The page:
The Mayo organization had 3,700 staff physicians and scientists and treated 526,000 patients in 2008. It lost $840 million last year on Medicare, the government’s health program for the disabled and those 65 and older, Mayo spokeswoman Lynn Closway said.If medical groups are dropping Medicare coverage, what does this suggest for the proposed health care reform plan that will include a Public Option? If physicians and medical groups choose to drop Medicare and eventually adopt a cash-only practice model, then what will be the value of health insurance? If patients are directly dealing with claims reimbursement, wouldn't that be interesting?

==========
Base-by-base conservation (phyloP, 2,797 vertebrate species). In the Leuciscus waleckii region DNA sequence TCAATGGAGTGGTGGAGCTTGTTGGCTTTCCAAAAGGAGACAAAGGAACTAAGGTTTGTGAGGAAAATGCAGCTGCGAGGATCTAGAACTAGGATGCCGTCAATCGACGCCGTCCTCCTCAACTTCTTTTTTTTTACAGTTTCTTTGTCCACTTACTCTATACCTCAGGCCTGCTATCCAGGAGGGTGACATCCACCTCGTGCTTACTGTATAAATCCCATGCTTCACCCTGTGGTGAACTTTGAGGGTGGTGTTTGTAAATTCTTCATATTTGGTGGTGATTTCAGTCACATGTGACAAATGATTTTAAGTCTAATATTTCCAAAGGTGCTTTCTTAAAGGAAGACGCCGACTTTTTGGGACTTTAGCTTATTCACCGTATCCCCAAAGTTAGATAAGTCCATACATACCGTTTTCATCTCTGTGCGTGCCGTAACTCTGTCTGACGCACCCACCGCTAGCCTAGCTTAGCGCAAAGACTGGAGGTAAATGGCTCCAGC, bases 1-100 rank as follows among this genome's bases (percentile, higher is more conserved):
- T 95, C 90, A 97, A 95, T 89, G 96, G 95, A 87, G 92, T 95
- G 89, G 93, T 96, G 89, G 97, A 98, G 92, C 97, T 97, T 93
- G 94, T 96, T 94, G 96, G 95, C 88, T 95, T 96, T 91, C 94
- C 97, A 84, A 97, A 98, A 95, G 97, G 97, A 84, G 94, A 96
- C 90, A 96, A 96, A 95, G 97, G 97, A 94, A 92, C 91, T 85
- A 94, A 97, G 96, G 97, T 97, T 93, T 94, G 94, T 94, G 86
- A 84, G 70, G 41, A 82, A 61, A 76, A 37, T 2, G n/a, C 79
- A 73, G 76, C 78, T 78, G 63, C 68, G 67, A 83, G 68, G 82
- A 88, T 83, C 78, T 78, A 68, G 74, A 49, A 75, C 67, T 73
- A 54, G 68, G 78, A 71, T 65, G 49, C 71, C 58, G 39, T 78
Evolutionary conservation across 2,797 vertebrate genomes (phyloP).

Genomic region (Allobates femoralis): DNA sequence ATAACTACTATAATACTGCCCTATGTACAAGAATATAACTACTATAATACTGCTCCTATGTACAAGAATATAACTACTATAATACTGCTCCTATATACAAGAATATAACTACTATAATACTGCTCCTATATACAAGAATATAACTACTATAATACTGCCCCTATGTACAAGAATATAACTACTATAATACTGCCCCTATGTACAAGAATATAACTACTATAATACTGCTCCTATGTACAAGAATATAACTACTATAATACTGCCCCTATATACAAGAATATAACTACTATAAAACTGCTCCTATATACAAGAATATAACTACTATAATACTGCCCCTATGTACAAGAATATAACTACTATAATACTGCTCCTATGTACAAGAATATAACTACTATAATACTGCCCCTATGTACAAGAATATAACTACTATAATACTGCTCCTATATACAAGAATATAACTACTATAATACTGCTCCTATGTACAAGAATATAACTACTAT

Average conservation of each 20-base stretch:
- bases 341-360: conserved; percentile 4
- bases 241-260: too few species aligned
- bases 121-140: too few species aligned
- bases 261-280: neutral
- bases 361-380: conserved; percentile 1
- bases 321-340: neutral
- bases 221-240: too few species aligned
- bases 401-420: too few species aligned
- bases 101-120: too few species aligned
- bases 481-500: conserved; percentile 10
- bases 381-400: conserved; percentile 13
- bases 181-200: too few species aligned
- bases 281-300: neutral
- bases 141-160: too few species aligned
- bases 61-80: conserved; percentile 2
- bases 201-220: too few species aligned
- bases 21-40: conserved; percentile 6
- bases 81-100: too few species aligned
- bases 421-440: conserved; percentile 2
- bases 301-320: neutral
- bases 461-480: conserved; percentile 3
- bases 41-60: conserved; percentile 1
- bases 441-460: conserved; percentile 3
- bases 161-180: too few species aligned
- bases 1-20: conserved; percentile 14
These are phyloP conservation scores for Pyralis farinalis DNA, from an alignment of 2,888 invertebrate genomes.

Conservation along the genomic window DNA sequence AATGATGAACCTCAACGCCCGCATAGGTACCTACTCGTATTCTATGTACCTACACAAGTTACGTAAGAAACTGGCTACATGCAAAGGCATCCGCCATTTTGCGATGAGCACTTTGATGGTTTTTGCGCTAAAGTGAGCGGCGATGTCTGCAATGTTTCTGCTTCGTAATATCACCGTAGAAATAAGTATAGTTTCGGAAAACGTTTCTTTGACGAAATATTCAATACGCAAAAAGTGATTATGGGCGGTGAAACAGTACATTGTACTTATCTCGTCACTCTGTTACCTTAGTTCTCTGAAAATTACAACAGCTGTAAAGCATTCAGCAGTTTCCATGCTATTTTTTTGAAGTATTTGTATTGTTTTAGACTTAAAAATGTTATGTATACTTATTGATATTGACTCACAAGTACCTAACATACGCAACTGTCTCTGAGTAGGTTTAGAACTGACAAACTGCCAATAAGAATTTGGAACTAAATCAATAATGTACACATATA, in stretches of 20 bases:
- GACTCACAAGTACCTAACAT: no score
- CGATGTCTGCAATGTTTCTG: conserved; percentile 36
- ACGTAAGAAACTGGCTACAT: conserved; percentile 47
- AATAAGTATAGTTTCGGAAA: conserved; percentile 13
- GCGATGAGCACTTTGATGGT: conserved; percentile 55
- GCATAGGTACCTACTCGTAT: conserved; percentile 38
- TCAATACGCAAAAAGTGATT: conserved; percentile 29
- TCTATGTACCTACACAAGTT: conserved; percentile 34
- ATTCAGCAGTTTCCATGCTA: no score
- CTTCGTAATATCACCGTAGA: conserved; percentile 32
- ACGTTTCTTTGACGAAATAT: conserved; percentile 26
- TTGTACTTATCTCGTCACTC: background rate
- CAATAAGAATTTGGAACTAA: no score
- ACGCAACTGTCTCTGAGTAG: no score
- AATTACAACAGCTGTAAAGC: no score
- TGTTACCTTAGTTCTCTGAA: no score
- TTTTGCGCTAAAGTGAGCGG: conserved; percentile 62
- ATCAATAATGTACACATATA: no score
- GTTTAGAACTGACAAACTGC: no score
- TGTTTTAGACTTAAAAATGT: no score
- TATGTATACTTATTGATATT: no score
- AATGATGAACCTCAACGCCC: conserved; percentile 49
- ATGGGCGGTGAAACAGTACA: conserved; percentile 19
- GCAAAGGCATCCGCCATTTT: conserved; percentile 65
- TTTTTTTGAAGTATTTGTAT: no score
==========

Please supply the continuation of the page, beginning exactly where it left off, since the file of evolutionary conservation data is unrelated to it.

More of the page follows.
Saturday, January 2, 2010
Mayo Clinic primary care clinic in Arizona to drop Medicare
It's no surprise. A Mayo Clinic primary care clinic in Arizona will be dropping Medicare coverage. According to this article on Bloomberg:
Labels: Bloomberg, healthcare reform, Mayo Clinic, Medicaid, Medicare, public option
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